Mature B lymphocytes secrete antibodies in great quantity into the blood stream. In aggregate they are capable of synthesizing proteins that are capable of binding to and dealing with almost any molecular intruder. But they have one great limitation: they can't see inside of cells. Antibodies can bind to the surface of foreign microbes, but when invaders, like viruses, penetrate the cell membrane and take up residence within, they are hidden from attack. Evolution has, of course, devised an appropriate solution. It has developed the second arm of the adaptive immune system: cellular immunity. The major players in this process are two kinds of T lymphocytes, so named because they mature in the thymus rather than the bone marrow.
T and B lymphocytes share many properties but also exhibit considerable differences. One critical distinction between the two cell types is that T cells don't secrete antibodies. In fact, T cell don't make antibodies at all. However, like B cells they have receptors that have constant and variable regions that derive from genes whose segments have been randomly rearranged during their development. Utilizing this mechanism, millions of T cell clones are generated, each bearing a different receptor. Because of the great diversity of binding sites in the T cell population, it would seem like T lymphocytes would be capable of recognizing many different molecules. Well, they do and they don't. T cells are specialists. They can't bind to molecules just floating in the blood. What's more, they're restricted to the kinds of molecules to which they can bind. They only (with a few exceptions) recognize small fragments of proteins. And only protein pieces that are properly "presented" to them, meaning that they only can bind peptides that are in the grasp of a special apparatus on the surface of another cell. I'll begin this post on cellular immunity with a short description of the gene that specify the proteins that act as the presenters, MHC I and MHC II. In the next post, I'll tackle the presentation mechanism itself.
MHC - Genes
I wrote briefly about the major histocompatibility complex in a previous post in connection with the natural killer cells of the innate immune system. Because the MHC plays a much bigger role in the workings of T cells, I'll expand upon my previous discussion here.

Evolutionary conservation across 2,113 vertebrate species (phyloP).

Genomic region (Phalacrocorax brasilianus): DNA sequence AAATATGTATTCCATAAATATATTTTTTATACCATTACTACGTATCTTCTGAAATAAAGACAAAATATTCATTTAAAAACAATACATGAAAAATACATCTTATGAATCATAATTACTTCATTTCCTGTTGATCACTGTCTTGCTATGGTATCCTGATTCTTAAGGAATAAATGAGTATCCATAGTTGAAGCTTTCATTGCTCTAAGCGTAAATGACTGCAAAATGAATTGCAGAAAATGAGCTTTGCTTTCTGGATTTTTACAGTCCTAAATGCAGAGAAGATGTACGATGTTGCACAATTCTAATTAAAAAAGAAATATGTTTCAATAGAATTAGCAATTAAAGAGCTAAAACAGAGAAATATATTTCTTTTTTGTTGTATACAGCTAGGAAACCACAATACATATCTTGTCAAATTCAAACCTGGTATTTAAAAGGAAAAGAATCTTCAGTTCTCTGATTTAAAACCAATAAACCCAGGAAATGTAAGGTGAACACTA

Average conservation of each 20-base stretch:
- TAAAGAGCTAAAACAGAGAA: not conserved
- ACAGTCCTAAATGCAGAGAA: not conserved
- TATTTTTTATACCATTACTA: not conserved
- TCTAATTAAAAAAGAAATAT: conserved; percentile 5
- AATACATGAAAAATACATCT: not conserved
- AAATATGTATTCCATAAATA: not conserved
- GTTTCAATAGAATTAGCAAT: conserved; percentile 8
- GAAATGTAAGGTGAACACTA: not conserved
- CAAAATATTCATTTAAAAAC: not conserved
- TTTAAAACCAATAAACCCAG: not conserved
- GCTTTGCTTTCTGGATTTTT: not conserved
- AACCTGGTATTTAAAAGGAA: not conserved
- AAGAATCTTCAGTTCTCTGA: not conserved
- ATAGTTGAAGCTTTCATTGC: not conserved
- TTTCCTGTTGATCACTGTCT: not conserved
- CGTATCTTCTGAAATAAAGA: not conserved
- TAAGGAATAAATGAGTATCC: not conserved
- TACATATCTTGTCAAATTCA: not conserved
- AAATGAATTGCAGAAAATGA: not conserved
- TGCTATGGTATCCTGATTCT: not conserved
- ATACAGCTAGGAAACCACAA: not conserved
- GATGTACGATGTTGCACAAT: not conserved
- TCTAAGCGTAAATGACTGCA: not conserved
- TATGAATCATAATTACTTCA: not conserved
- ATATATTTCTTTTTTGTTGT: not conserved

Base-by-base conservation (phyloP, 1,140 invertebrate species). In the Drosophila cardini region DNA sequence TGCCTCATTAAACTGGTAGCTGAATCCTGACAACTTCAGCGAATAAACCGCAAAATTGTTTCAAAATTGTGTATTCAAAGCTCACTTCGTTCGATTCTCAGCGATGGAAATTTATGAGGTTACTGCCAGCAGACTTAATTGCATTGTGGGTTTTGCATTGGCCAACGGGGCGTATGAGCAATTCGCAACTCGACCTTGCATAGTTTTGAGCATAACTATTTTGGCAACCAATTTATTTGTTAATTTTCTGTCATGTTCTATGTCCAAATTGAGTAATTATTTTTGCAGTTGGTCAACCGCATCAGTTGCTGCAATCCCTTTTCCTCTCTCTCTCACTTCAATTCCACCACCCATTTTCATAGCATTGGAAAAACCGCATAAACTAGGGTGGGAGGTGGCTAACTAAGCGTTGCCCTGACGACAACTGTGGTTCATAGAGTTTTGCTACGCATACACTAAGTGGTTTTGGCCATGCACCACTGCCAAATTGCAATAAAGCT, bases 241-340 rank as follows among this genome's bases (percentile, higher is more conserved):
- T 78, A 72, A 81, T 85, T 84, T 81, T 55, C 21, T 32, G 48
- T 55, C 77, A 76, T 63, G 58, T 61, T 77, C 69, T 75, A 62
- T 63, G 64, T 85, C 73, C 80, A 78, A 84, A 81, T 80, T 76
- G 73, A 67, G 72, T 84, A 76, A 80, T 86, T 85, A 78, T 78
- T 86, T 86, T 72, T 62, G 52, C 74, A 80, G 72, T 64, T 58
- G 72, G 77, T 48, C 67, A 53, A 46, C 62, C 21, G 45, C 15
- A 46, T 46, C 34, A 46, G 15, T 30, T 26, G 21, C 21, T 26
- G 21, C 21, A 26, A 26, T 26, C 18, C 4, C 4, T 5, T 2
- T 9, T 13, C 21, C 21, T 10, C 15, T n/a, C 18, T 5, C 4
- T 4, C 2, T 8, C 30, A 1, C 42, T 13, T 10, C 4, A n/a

The MHC refers to two entities, and the distinction is not always clearly noted. First, there are the MHC proteins, a subject that I'll get into in the next post. And second, there is the region of the sixth human chromosome that codes for them - the major histocompatibility complex. As a geneticist, I was surprised to learn that the chromosomal MHC spans an enormous distance, some three million five hundred base pairs. That's nearly the size of an average bacterial genome! Located in this region are over 200 genes, about half having a known function in immunity (the role of many has not yet been determined). The location of the six MHC genes and several others are shown in the figure above. Notice that three of these genes specify the MHC I proteins (in blue), and three the MHC II's (in yellow).
Perhaps the most intriguing property of the MHC I and II genes is their enormous variation in sequence. Of course that's reflected in the proteins they code for as well. I've already written about the variation in antibody genes and T cell receptor genes. But the variety of the MHC's is a different story. Because we inherit two six sixth chromosomes (one from our mother and one from our father), we humans have 12 MHC genes in all. We're born with these genes and, unlike antibody genes, we retain the same sequence and number throughout our lives. The variation that I'm writing about occurs within the human population. That is, if you were to determine the sequence of the MHC genes in thousands of unrelated individuals, the probability is that few would be the same.
Now to be clear, almost all genes show variability from person to person. For example, there are about 1,000 known variants in the beta hemoglobin genes (yes, there's more than one) within the human population. But most of these differences in DNA sequence are rare. Most people bear only one form of the gene. The MHC genes are different. More than 10,000 variants are known, and they're widely distributed among the populace. According to Abbas et al., the MHC genes are the most variable found in "any mammalian genome".
What intrigues me as a geneticist is how this variability is maintained. In most cases, if a change of sequence occurs in a gene – a mutation – it will either be more favorable than the existing sequence or not. If so, it will tend to replace the existing gene in the population over time, eventually becoming the dominant form. If not, it will be selected against and tend to disappear. (There may, of course, be mutations that are neutral, neither favorable or harmful. These will replace the prexisting gene at a random rate partially dependent on how often they appear in the population). This maintenance of enormous variability almost certainly has to do with what the MHC proteins do and how they do it, subjects that I'll take up in the next post.